History

Written Irish is first attested in Ogham inscriptions from the fourth century AD; this stage of the language is known as Primitive Irish. These writings have been found throughout Ireland and the west coast of Great Britain. Primitive Irish transitioned into Old Irish through the 5th century. Old Irish, dating from the sixth century, used the Latin alphabet and is attested primarily in marginalia to Latin manuscripts. By the 10th century Old Irish evolved into Middle Irish, which was spoken throughout Ireland and in Scotland and the Isle of Man. It is the language of a large corpus of literature, including the famous Ulster Cycle. From the 12th century Middle Irish began to evolve into modern Irish in Ireland, into Scottish Gaelic in Scotland, and into the Manx language in the Isle of Man. Early Modern Irish, dating from the thirteenth century, was the literary language of both Ireland and Gaelic-speaking Scotland, and is attested by such writers as Geoffrey Keating. Modern Irish emerged from the literary language known as Early Modern Irish in Ireland and as Classical Gaelic in Scotland; this was used through the 18th century.

From the eighteenth century the language went into a decline, rapidly losing ground to English due in part to restrictions dictated by British rule - a conspicuous example of the process known by linguists as language shift. In the mid-nineteenth century it lost a large portion of its speakers to death and emigration resulting from poverty, particularly in the wake of the Great Famine (1845–1849).

At the end of the nineteenth century, members of the Gaelic Revival movement made efforts to encourage the learning and use of Irish in Ireland. Particular emphasis was placed at that point on the folk tradition, which in Irish is particularly rich, but efforts were also made to develop journalism and a modern literature.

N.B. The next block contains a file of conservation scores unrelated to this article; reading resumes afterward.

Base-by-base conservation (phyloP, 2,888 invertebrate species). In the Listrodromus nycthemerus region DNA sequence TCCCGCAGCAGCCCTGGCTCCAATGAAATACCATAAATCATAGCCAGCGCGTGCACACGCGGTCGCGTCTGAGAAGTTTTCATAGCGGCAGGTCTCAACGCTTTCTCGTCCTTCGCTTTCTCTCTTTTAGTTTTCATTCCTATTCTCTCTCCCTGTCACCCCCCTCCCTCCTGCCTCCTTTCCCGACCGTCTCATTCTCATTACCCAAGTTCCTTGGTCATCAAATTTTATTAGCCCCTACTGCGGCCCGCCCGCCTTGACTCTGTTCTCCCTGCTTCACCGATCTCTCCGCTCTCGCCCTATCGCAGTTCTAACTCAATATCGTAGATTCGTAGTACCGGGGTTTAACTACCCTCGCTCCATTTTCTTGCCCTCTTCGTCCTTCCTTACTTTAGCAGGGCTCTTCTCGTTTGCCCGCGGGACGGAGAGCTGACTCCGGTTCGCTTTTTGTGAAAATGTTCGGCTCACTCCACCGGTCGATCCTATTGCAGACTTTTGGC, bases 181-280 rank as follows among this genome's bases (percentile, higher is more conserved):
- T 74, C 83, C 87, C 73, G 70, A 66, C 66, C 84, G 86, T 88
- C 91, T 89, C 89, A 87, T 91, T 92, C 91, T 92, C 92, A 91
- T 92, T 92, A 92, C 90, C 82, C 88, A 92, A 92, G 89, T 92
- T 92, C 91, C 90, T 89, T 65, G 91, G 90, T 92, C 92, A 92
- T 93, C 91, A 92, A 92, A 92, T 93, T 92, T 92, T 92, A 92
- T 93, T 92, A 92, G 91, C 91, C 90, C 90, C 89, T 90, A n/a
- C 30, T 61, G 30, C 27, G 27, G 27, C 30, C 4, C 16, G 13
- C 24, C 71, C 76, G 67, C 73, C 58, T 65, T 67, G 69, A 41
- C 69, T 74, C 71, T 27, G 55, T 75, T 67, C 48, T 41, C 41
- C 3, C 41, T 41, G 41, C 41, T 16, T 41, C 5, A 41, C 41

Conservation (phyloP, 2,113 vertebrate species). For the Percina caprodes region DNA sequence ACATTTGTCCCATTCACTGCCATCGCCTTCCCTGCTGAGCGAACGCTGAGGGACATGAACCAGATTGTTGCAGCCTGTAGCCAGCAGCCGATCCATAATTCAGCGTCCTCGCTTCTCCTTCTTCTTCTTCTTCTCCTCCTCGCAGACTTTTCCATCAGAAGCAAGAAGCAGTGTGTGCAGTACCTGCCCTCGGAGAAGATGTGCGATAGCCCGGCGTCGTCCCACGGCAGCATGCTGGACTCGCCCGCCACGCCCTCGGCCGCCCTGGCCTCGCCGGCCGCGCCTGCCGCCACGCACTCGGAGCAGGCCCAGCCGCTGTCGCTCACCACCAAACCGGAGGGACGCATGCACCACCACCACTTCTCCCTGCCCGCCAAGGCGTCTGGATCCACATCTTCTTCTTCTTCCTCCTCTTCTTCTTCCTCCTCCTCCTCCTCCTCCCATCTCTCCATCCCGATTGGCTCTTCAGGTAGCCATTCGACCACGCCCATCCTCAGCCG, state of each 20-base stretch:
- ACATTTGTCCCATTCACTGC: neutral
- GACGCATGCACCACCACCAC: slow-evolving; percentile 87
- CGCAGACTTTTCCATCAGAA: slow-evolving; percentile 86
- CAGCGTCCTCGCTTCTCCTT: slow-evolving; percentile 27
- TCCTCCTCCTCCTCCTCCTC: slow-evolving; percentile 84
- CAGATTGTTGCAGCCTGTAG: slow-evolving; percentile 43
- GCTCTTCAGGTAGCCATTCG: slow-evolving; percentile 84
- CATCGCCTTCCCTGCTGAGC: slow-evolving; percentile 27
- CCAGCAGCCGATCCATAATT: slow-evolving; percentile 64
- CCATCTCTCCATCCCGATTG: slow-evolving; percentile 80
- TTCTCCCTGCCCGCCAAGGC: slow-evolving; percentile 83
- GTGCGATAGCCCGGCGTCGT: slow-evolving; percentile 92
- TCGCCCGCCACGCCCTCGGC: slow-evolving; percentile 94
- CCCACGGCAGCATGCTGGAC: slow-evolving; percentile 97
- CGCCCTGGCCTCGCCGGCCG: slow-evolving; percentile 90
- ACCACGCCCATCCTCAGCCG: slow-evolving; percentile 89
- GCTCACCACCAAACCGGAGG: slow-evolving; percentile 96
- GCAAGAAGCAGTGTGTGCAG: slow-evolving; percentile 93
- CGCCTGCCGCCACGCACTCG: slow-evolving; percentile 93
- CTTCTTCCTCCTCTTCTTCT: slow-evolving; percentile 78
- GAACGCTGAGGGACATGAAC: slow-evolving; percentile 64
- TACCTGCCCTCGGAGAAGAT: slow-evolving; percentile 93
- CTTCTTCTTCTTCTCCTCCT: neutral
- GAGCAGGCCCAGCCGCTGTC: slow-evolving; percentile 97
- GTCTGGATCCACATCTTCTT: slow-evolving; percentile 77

Official status

Irish is given recognition by the Constitution of Ireland as the national and first official language of the Republic of Ireland (with English being a second official language). Since the foundation of the Irish Free State in 1922 (see also History of the Republic of Ireland), the Irish Government required a degree of proficiency in Irish for all those who became newly appointed to civil service positions (including postal workers, tax officials, agricultural inspectors, etc.). Proficiency in just one official language for entrance to the public service was introduced in 1974, in part through the actions of protest organizations like the Language Freedom Movement.

While the First Official Language requirement was also dropped for wider public service jobs, Irish remains a required subject of study in all schools within the Republic which receive public money (see also Education in the Republic of Ireland). Those wishing to teach in primary schools in the State must also pass a compulsory examination called "Scrúdú Cáilíochta sa Ghaeilge". The need for a pass in Leaving Certificate Irish or English for entry to the Gardaí (police) was introduced in September 2005, although applicants are given lessons in the language during the two years of training. All official documents of the Irish Government must be published in both Irish and English or Irish alone (this is according to the official languages act 2003, which is enforced by "an comisinéir teanga", the language ombudsman).